#8759 FACULTY DEVELOPMENT | Learner Level: Advanced
The goal of this course is to assist the learner in successfully obtaining Certified Healthcare Simulation Expert (CHSE) certification. The SSH Education Committee is providing this session in conjunction with the Certification Committee.
1. List the components of the certification process.
2. Identify individual strengths and weaknesses in regards to CHSE preparation.
3. Develop a personal learning plan for successful obtainment of the CHSE certification.
Course Director: Jason Zigmont, PhD, CHSE-A. Faculty: Donald Coerver; Wanda Goranson, MSN, RN-BC, CHSE.
Giving Feedback when You're Not at Your Best: Reframing Strategies for Tough Situations
#8701 FACULTY DEVELOPMENT | Learner Level: Expert
Feedback techniques concentrate on maintaining curiosity and creating safety for the feedback receiver. The feedback provider is often in a secure position. However, certain situations may threaten, challenge or create vulnerability for the feedback provider, such as providing feedback upwards in a hierarchy, across disciplines, or when provoked. During this course, participants will discuss and apply strategies for tough feedback encounters.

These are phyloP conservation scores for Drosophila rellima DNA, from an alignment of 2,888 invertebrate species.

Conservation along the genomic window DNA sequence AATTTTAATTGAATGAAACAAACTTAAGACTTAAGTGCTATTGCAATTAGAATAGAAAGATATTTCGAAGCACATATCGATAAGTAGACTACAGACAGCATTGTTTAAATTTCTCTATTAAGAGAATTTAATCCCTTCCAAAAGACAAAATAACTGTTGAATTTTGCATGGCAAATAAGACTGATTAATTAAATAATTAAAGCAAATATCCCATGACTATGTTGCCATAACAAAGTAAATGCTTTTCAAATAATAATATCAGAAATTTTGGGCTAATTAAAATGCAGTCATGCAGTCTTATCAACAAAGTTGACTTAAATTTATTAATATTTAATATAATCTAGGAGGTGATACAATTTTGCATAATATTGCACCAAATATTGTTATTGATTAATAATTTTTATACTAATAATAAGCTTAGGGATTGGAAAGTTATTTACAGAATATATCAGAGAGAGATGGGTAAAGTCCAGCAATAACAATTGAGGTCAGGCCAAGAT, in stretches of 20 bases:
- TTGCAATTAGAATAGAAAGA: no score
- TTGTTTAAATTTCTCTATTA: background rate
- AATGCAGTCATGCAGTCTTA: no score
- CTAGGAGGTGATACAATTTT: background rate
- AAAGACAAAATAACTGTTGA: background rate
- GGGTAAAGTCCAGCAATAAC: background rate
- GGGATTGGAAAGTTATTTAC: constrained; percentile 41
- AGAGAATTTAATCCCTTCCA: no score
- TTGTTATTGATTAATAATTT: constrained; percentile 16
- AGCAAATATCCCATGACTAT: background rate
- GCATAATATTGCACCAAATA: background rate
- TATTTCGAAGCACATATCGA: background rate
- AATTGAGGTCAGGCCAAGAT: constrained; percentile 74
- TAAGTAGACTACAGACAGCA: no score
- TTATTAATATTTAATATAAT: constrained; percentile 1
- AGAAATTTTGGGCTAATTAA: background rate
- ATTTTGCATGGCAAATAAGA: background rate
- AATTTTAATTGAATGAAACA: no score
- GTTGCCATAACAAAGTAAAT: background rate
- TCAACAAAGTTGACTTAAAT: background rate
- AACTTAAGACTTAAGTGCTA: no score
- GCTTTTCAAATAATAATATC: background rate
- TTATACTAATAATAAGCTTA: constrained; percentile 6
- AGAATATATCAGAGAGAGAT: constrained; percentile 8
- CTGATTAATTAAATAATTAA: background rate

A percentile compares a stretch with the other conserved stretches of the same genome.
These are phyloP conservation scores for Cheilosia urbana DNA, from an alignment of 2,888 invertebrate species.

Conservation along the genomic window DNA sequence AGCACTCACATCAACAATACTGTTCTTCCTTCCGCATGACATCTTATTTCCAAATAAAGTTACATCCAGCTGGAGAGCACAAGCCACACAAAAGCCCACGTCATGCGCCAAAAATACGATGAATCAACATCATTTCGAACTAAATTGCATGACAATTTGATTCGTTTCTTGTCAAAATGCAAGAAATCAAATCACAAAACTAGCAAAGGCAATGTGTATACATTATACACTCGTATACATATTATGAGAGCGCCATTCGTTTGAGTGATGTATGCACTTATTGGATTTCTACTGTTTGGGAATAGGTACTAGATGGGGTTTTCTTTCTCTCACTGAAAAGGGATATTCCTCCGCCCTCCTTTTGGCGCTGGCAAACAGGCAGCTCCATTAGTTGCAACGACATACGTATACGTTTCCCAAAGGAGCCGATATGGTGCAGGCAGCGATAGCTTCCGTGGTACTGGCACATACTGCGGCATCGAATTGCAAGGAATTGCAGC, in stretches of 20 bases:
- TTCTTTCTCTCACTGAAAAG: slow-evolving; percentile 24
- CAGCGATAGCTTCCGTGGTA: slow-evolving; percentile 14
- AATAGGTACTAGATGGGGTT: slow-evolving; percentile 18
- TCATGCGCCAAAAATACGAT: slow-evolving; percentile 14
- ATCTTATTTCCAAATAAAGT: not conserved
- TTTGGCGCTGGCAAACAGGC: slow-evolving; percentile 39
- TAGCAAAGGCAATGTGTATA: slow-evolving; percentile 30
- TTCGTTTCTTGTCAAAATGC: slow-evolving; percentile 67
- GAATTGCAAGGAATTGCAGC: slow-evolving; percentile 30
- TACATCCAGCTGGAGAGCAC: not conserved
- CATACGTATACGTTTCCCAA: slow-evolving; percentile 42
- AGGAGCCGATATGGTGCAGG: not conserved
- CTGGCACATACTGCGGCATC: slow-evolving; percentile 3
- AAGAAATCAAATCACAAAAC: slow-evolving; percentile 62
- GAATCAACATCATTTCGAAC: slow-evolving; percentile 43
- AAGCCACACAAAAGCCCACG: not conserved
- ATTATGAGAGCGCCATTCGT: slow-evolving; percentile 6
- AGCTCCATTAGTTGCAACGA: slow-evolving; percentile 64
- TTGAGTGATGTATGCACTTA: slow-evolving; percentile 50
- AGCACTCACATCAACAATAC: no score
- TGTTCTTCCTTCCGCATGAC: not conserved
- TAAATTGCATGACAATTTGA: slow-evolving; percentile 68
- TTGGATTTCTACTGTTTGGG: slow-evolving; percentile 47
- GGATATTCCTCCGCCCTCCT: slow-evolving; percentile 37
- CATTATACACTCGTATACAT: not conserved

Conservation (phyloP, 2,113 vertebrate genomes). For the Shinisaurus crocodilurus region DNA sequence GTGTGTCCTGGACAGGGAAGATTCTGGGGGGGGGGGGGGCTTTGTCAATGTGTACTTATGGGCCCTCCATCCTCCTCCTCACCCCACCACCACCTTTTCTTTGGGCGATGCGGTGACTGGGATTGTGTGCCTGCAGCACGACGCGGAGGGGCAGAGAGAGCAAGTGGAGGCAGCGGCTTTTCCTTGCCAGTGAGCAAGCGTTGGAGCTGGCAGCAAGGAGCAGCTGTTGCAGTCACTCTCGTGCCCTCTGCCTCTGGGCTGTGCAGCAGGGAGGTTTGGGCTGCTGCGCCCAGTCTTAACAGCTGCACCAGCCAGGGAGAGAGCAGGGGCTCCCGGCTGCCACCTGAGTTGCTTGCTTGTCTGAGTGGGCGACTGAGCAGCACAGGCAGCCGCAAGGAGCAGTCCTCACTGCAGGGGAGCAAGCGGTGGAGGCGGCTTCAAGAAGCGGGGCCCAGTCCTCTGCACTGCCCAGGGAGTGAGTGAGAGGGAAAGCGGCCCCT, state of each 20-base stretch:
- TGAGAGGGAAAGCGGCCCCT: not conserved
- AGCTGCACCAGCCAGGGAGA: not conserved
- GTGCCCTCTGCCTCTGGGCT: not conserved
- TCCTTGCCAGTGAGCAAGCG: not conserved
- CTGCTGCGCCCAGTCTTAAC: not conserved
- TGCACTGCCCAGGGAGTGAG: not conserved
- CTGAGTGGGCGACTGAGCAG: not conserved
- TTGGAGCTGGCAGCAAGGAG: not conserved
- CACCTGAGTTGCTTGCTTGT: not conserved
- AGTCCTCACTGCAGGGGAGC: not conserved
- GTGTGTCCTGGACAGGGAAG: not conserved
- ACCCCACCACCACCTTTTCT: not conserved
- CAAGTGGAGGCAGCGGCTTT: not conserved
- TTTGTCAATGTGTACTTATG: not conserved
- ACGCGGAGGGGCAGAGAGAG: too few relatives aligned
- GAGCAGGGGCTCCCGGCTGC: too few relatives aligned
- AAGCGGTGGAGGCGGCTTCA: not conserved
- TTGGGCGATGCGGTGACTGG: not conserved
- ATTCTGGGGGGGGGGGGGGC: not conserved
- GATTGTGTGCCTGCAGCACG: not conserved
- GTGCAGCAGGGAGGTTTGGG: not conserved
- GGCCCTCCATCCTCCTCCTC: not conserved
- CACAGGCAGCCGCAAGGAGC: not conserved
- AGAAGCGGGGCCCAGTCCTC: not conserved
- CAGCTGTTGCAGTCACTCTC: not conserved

1. Describe situations that create vulnerability for the feedback provider.
2. Explain framework for applied self efficacy as a feedback provider.
3. Apply techniques to make tough feedback conversations easier to handle.
Course Director: Christine Park, MD. Faculty: Rebecca Minehart, MD; May Pian-Smith; Daniel Raemer, PhD; Pascal Scemama de Gialluly, MD, MBA; Marjorie Stiegler.
Transforming Faculty Development: Raising the Bar of Success
#9034 FACULTY DEVELOPMENT | Learner Level: Advanced
Faculty facilitating simulation-based educational initiatives need to become effective debriefers to optimize participant learning. Faculty needs to promote facilitator self-awareness whilst providing facilitators the opportunity to develop verbal and non-verbal strategies to improve debriefing effectiveness.
1. Describe high-yield targets for providing feedback to simulation faculty.
2. Identify both verbal and nonverbal communication gaps in facilitators debriefing video clips.
3. Implement strategies to provide constructive and supportive feedback to simulation faculty.
Course Director: Elaine L Sigalet, PhD. Faculty: Guy F Brisseau; Richard Cherry; Joanne L Davies, MSc, RM, CHSE; Jonathan Duff, MD; Walter Eppich, MD, MEd; Ella A Scott, RN RSCN MA.
Conflict with Colleagues: Up Close and Professional